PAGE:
The importance of the Church in the Christian life is rivaled only by the importance of Christ. After all, if you plan on going in to ministry after your time at seminary, then you plan to serve the Church. Why not start now? Offer to lead a small group. Or even just be faithful in attending a small group. There are tons of ways you can be a benefit to your church while you’re a student. In the end you’ll be better prepared for ministry, and you’ll leave the church you attended during your seminary years better than you found it.

About

Seminarian, engineer, nascent blogger. I grew up in Binghamton, NY, got my undergraduate degree from Grove City College, and have recently moved down to the Orlando, FL area to attend Reformed Theological Seminary. After getting my M. Div., I hope to go on to Ph.D. studies and afterward to move back to Upstate New York to begin a church planting ministry there.

Comments

Couldn’t agree more; thanks for the pointed commentary, Daniel.

When I told friends and family I was putting seminary on hold (2/3+ thru an MDiv) to focus on pastoring in the local church, some thought I was letting the church get “in the way” of finishing seminary. “I hope you’ll still finish,” they’d comment, “the longer you’re away, the harder …” You know the line.

How about we flip that thinking? If we unplug from the church and pursue seminary, we should say the same thing, “I must still finish” — a life-long commitment to the local church — “the longer I’m away (from the church), the harder …”. If we don’t engage in the ministries of the local church, being in the life of people while we don’t yet “have to,” then what makes us think we’ll flip-a-switch and persevere with these people just because we draw a paycheck? The church is a beautiful mess; we have to be in the middle of the mess.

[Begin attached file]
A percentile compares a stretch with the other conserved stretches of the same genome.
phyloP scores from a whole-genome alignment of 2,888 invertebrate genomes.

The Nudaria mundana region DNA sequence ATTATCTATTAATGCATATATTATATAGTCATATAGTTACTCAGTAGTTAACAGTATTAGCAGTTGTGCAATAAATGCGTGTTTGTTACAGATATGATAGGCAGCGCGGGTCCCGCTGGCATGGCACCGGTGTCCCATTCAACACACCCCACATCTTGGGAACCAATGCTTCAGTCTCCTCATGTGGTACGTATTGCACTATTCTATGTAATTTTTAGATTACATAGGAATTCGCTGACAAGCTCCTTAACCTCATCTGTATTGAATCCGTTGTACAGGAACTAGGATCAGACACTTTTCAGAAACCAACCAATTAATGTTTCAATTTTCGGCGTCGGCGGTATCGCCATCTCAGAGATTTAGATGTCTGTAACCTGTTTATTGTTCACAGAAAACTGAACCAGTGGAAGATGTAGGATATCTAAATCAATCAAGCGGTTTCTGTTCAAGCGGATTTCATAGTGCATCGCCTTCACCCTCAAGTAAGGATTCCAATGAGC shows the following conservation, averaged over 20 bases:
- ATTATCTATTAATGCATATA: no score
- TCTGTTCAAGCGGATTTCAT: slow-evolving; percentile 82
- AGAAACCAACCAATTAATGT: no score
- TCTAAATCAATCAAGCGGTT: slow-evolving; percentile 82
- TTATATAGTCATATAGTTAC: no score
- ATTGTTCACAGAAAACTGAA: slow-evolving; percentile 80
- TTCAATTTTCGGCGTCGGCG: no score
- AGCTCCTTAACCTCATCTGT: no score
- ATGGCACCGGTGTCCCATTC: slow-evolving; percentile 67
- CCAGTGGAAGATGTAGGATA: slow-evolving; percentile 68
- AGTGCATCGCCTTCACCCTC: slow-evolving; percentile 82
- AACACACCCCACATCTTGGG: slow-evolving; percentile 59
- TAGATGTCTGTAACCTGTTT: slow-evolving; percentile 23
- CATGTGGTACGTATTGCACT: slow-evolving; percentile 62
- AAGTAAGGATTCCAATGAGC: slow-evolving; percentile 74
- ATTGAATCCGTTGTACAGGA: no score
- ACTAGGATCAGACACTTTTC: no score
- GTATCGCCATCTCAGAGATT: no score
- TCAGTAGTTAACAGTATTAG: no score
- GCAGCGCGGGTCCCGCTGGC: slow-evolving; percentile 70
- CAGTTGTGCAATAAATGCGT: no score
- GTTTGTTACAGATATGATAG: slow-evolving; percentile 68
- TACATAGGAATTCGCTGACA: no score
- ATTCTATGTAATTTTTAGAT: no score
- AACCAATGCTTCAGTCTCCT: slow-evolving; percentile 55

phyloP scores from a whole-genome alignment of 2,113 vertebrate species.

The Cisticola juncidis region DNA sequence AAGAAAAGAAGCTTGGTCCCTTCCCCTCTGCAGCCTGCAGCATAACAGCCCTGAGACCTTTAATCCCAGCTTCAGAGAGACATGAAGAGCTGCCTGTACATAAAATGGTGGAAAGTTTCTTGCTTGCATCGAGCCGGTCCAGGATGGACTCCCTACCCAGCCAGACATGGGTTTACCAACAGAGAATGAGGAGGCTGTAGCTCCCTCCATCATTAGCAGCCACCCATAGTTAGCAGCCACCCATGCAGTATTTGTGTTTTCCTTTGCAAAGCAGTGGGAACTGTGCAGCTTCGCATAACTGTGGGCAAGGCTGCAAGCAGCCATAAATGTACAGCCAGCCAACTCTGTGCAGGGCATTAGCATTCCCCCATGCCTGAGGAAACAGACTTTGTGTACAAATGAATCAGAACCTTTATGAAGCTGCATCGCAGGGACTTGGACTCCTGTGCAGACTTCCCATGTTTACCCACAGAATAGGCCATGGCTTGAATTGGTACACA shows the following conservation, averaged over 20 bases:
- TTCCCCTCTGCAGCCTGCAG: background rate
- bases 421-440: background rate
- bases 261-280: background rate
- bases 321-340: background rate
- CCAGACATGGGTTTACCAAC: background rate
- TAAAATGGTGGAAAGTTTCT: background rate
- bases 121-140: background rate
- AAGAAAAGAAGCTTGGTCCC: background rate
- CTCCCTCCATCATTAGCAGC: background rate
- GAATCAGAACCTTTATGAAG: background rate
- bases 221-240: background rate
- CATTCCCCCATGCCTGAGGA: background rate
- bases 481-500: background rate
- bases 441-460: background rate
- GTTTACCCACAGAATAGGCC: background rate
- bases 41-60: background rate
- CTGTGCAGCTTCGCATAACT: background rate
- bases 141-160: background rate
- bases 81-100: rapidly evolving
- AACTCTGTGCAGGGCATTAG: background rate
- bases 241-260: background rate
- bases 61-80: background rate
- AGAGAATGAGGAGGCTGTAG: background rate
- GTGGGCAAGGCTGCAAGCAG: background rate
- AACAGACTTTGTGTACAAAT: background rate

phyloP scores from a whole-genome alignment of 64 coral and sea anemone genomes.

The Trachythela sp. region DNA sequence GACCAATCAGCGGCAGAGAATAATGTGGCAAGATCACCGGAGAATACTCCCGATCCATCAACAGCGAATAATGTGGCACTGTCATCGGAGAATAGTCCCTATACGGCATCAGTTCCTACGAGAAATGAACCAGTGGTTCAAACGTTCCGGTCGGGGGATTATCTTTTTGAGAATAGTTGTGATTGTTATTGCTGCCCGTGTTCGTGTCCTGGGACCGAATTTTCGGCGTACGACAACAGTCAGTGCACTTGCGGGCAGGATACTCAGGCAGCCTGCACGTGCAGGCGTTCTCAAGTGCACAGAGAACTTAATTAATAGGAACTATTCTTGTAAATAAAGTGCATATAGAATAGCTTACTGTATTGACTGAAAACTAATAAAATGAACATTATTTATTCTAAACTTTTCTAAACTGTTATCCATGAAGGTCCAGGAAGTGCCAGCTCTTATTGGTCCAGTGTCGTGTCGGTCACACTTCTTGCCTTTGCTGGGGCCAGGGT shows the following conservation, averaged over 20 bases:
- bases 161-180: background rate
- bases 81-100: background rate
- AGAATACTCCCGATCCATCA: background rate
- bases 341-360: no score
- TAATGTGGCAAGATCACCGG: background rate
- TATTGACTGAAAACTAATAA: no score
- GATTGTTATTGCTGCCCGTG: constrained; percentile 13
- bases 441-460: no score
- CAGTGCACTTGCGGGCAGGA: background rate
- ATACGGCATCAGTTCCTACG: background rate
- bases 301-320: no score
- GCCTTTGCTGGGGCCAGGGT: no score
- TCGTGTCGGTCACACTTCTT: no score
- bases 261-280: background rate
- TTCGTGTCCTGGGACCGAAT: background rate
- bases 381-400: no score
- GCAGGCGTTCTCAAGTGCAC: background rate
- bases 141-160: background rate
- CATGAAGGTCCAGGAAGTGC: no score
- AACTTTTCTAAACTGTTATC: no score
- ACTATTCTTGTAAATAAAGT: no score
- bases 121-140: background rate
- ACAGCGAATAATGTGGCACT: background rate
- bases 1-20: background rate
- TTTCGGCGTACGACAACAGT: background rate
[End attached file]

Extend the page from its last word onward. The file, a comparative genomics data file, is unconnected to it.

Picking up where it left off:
Thanks for the reminder, Daniel.

Thanks, Jeff. I’m glad you found the post helpful.

Mix-and-match options go beyond engaging in a full pastoral (ordained) ministry as well. Many churches have internship programs that can be done on a full- or part-time while still attending seminary. There are a lot of ways that seminary students can engage in ministry in a local church without sacrificing one or the other. That’s the kind of approach I’m really trying to advocate here (with due respect to those who, for various reasons, need to focus on one or the other).

Thanks again for your input.

Daniel,

Thank you for sharing your passion! As a seminary professor for nearly 20 years, I have grown in my conviction that what you say is so true – seminary exists to serve the church but the seminary is not the church. My ministry now is through a fully online seminary that allows students to stay put in their church and learn where they serve. I have the greatest respect for RTS and wish you God’s best in your learning journey.

Sam

Good thoughts. I’m on to Asbury Theological Seminary this fall and have been reading up on “everything seminary” that I can; including this awesome blog 🙂 I have read Derik Coopers book, which was most helpful in the process; but have now found another called “What To Expect in Seminary; Theological Education for Spiritual Formation” by Virginia Samuel Cetuk. It is an awesome refrence tool and has many questions at the end of each chapter to think about. She writes as an Associate Dean of Drew; and shares her experiences with the different outlooks and assumptions that students take when going to seminary. Check it out on Amazon, I think You’ll like it . Robin

http://www.amazon.com/What-Expect-Seminary-Theological-Education/dp/0687017289/ref=sr_1_1?ie=UTF8&s=books&qid=1244753580&sr=8-1